Adrafinil, a new molecule identified by a French drug company, L. Lafon Ltd, in 1974, was found to cause a significant dose-dependent increase in motor activity in mice, without exerting peripheral sympathomimetic effects. As early as 1977-78, Michel Jouvet prescribed adrafinil to narcoleptic patients, but without consistent results. Meanwhile the kinetics of adrafinil led to the identification of an active metabolite, modafinil. In 1983, Jouvet and Bastuji prescribed modafinil to narcoleptic and idiopathic hypersomnia patients and obtained a significant decrease of excessive daytime sleepiness and sleep attacks in a majority of patients. L. Lafon Ltd was initially not interested in developing this molecule for market however, thanks to Jouvet's insistance, it decided to start clinical trials in both healthy volunteers and narcoleptic patients as well as conduct animal studies. Results were excellent and led to the use of modafinil by the French army during the Gulf War in January-February 1991, as well as to the official registration of the drug in France in 1992. Subsequent multicenter controlled clinical trials in North America confirmed the findings in Europe. Modafinil was later used to treat sleepiness, somnolence and fatigue in a large number of medical conditions.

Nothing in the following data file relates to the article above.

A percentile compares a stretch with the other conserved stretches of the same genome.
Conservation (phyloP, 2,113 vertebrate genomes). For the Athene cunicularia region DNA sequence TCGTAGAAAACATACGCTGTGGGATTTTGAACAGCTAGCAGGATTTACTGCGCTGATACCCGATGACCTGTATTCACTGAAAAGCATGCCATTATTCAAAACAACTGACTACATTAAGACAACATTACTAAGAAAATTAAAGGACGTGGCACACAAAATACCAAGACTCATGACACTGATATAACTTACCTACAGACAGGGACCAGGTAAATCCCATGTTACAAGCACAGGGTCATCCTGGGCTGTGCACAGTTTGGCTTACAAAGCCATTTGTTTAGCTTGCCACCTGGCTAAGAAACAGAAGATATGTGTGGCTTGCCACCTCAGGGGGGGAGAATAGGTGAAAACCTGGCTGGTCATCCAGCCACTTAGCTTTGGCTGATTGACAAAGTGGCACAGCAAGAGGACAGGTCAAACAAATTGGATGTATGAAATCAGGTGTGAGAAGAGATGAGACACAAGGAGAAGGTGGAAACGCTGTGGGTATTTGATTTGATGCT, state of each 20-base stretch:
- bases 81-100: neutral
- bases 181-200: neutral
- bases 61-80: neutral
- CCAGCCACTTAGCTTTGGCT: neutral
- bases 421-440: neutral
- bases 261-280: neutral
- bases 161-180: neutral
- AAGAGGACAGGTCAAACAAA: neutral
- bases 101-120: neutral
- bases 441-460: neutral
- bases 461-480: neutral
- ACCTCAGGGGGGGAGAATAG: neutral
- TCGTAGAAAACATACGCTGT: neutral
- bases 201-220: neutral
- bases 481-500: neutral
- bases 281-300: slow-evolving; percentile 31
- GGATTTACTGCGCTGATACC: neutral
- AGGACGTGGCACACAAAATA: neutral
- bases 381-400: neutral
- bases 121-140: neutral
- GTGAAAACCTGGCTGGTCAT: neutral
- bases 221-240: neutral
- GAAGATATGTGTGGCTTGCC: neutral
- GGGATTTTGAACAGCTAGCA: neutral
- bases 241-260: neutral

Keywords: Adrafinil; General medicine; Hypersomnia; Modafinil; Narcolepsy; Sleep apnea.
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